Eye For Film >> Movies >> Social Hygiene (2021) Film Review
Reviewed by: Amber Wilkinson
There’s a whiff of Samuel Beckett about Denis Côté’s latest film, which is a rake’s progress of sorts and which, despite its title and its socially distant staging being perfect for these Covid times, was written back in 2015.
The film plays out in a number of deliberately stagey episodic encounters that a young man, Antonin (Maxim Gaudette) has with a series of women. Firstly, there’s his sister Solveig (Larissa Corriveau), who disapproves of his thievery. Then there’s his wife Eglantine (Evelyne Rompre), who finds his lack of commitment irritating, even as she has a dalliance with another man, Clovis. Antonin also has a lover, Cassiopee (Eve Duranceau), who is looking for more than he wants to offer. He’s not having much luck out of the bedroom either, being confronted by Aurore (Eleonore Loiselle), a woman whose car he has broken into and by Rose (Kathleen Fortin) – decked out in the colour that reflects her name – a tax inspector who wants her overdue cash.
Côté has often played with artifice, particularly in his documentaries, and here he pushes things to experimental extremes. Each scene plays out in a rural spot, one with a cacophony of crows in the background, another with what sounds more like a jungle of a noise, a third with the sound of machinery and reversing vehicles. The time period is also deliberately fluid. Rose could have walked out of a civil service office yesterday, young Aurore listens to Lebanon Hanover (a group that formed in 2010 but who have a goth groove that sounds fresh out of the Eighties), while other characters’ outfits look plucked from the nearest costume drama. Antonin, meanwhile, occasionally swaps his tailcoat for a leather jacket, as befits the sort of Everyman that he is, and the talk of Facebook and Volkswagens adds to the sense of the absurd.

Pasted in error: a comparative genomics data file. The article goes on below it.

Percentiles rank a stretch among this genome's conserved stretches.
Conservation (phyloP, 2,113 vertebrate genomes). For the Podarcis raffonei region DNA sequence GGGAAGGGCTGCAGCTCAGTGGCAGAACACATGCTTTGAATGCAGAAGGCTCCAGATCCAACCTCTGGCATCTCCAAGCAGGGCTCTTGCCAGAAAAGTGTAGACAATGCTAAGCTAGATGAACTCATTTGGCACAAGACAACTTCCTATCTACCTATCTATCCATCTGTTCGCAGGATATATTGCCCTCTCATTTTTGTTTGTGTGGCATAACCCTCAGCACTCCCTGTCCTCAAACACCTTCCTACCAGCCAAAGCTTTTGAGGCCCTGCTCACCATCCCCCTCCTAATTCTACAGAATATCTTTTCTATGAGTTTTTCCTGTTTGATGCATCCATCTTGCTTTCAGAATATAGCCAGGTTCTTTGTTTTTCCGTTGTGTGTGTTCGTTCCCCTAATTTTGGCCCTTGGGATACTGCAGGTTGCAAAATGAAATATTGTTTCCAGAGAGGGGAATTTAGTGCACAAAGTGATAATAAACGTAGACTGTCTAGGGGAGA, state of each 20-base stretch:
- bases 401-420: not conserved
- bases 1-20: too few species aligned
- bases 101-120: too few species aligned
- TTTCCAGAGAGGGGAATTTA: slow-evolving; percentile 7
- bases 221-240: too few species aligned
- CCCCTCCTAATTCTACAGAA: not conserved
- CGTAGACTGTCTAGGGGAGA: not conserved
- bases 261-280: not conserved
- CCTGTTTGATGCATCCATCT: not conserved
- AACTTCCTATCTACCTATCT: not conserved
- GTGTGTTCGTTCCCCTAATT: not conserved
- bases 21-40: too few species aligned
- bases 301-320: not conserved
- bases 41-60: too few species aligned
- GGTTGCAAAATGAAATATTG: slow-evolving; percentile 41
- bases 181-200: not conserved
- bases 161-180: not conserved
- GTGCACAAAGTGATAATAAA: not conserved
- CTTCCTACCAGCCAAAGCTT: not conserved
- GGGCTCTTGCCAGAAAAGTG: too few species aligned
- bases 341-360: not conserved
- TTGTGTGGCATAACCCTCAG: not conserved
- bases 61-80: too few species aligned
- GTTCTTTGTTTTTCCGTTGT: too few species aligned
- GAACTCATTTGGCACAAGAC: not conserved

“We need some structure, Antonin,” one woman tells him, and in a sense, this film is all structure, the content a mere Will-o'-the-wisp of amusement about the vagaries of masculinity, which may or may not be considered toxic. It has its drily comic moments and, if you like absurdity then the deliberate incongruity has a bracing humour to it but there’s a sense that Côté’s first priority is to amuse himself on this occasion while waiting for the pandemic to pass.Reviewed on: 02 Mar 2021